remembrance day

The Afghanistan Veteran Project: Week of Remembrance: An Account of War by Stephen Oliver

Today on Remembrance Day we stop on the 11th hour of the 11th day of the 11th month and think about all of those that have sacrificed for our freedom.  On this day I am honoured to bring you Stephen Oliver's account.  About 4 years ago Stephen transferred into the Royal Highland Fusiliers of Canada and lets just say he made a major impact.  Stephen's outgoing and positive attitude matched with his love of physical fitness and the experience he brought from a long life of soldiering made him a pivotal member of the regiment.  It didn't take long for us to cross paths and he's been kicking my ass ever since.  When I started this project I immediately thought of Stephen and knew that I had to get him to contribute...He grilled me about all aspects of the project and when he was satisfied with my answers he agreed to participate.  Its been some time coming but here it is!  Sergeant Stephen Oliver served in Afghanistan from April 2010 - December 2010 as part of Task Force Kandahar. 

In April 2010 I arrived in Kandahar Afghanistan as part of a five soldier Tactical Psychological Operations Team. The team had spent the prior year competing against one another for positions, training together as a team and building the individual skills we needed to step off the plane and support the Canadian mission.

Upon arrival we were attached to a Company of the US Army 82nd Airborne 2/508thoperating in the Arghandab Valley. It was there with the 82nd at Combat Outpost (COP) Ware that I first got my feet wet; a surprisingly literal statement. The terrain of the valley surrounding the COP encompassed deep rivers, lush apricot orchards and delicately milled radish fields. Every day we would conduct a patrol composed of a small number of Afghans, US Soldiers and we Canadians. Our constantly varying routes would take us through the rivers, over the walls and walking through rows of crops. I would sit and speak with the farmers, listening to their stories and often telling them ours. We would talk of the war and government, of the land and the rain, of families and home. This talk was not aimless. It was our job to shape what people thought about their government, the military and our enemies in hopes of supporting the various security and development efforts. I remember one such conversation from early in my deployment.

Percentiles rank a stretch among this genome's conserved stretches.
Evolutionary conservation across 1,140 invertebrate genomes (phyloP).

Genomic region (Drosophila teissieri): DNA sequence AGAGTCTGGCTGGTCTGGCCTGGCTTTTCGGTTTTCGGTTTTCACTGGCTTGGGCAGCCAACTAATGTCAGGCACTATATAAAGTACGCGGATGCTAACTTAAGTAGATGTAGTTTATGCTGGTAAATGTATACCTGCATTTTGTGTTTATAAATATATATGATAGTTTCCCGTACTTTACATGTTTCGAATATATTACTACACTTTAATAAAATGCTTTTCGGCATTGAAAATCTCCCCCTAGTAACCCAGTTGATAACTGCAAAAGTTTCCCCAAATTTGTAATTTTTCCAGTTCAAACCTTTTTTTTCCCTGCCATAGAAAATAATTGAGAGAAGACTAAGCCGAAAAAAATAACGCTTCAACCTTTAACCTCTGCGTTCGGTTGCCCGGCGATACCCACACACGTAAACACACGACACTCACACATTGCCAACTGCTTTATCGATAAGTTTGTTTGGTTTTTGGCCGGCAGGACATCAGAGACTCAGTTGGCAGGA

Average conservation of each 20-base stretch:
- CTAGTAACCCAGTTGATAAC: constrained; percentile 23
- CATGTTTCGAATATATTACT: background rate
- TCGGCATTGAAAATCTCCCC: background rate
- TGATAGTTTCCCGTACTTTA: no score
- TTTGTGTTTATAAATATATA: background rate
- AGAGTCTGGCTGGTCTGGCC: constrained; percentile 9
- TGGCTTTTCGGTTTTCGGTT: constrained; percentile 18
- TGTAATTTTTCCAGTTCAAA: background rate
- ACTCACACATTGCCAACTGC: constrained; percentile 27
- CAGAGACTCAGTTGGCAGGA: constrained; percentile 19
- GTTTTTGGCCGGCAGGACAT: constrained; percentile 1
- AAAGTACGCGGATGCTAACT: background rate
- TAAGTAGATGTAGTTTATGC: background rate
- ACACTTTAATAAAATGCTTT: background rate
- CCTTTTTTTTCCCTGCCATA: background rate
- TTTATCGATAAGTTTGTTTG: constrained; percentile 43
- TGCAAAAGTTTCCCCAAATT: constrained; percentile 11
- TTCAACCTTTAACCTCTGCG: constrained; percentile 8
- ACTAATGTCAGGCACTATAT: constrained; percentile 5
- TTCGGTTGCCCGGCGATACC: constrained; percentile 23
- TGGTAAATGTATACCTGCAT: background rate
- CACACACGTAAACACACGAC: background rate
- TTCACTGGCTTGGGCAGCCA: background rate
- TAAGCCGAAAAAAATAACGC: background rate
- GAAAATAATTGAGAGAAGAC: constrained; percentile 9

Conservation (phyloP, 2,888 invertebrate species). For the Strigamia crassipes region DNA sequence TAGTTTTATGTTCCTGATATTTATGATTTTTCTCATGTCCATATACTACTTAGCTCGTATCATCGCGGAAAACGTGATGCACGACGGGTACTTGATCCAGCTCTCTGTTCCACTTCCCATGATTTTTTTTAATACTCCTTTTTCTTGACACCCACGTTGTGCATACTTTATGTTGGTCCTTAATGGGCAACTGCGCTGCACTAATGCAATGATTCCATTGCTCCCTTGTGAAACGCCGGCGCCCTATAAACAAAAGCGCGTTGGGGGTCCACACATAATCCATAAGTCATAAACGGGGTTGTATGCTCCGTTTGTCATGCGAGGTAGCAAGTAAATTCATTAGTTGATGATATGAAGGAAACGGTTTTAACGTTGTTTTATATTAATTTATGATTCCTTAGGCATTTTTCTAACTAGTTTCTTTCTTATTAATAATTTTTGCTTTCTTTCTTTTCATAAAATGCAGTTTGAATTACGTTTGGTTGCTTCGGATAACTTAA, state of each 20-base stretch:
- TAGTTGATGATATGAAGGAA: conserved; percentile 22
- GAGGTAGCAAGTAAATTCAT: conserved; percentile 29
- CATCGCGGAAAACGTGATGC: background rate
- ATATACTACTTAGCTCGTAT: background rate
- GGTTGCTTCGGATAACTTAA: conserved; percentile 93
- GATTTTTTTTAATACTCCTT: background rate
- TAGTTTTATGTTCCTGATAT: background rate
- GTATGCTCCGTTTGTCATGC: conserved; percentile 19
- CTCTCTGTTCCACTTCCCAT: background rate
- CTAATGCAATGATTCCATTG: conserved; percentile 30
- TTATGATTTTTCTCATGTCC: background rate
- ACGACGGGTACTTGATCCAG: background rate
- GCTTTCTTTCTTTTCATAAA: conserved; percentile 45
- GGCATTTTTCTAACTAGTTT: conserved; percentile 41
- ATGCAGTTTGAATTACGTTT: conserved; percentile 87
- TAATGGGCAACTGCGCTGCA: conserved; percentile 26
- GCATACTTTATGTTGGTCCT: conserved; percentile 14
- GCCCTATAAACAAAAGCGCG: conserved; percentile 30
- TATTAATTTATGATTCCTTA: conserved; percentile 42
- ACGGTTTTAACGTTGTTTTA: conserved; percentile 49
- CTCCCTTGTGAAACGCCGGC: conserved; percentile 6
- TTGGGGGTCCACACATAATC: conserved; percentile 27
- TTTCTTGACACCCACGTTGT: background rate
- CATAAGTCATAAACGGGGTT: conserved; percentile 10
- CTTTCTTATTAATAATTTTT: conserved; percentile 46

We patrolled out to a nomadic village near our observation post both perched on the side of a hill. Our mission was to deal with a small crisis. The day prior a soldier was forced to kill a large dog from this village that came barrelling down upon him. Occasionally, this type of crisis mitigation was the reason for our meetings although probably not as often as many believe. Our well-armed patrol arrived among the shelters and we met the local leader. He was an old man with a long grey beard and aged face that showed many years of hard living. He invited us to sit with him in the Mosque tent, an invitation that came with a cultural catch - no footwear. My note taker, our interpreter, a US Sergeant and I considered this catch and decided that we could fight without boots should the need arise. We removed our boots and placed them neatly beside the door. A plate of dried fruit and tea promptly arrived. The old man initially refused to believe that I was also raised on a small family farm with animals and working dogs. I assumed he was wary of such coincidences with friendly strangers. Instead his stereotype of us focused on the towering cement cities not the wide Canadian landscapes. Together we drank tea, ate fruit and talked of where his country was going and how he could help guide it there.

Today I remember this conversation not because he was our enemy or our friend; he very well may have been either. I remember this conversation not because he gave us vital information or some other great military victory. I remember this conversation because it gave us each an opportunity to show respect for one another and feed a real curiosity that everyone in that tent shared. This was our job as much as fighting was our job and our team of five Canadians was really good at it.

This story and others from my time in Afghanistan will stay with me. I try to remember that as much as I arrived ready to fight in a desert only to walk through orchards it was our daily work and our conversations that were changing expectations and attitudes for everyone in that conflict.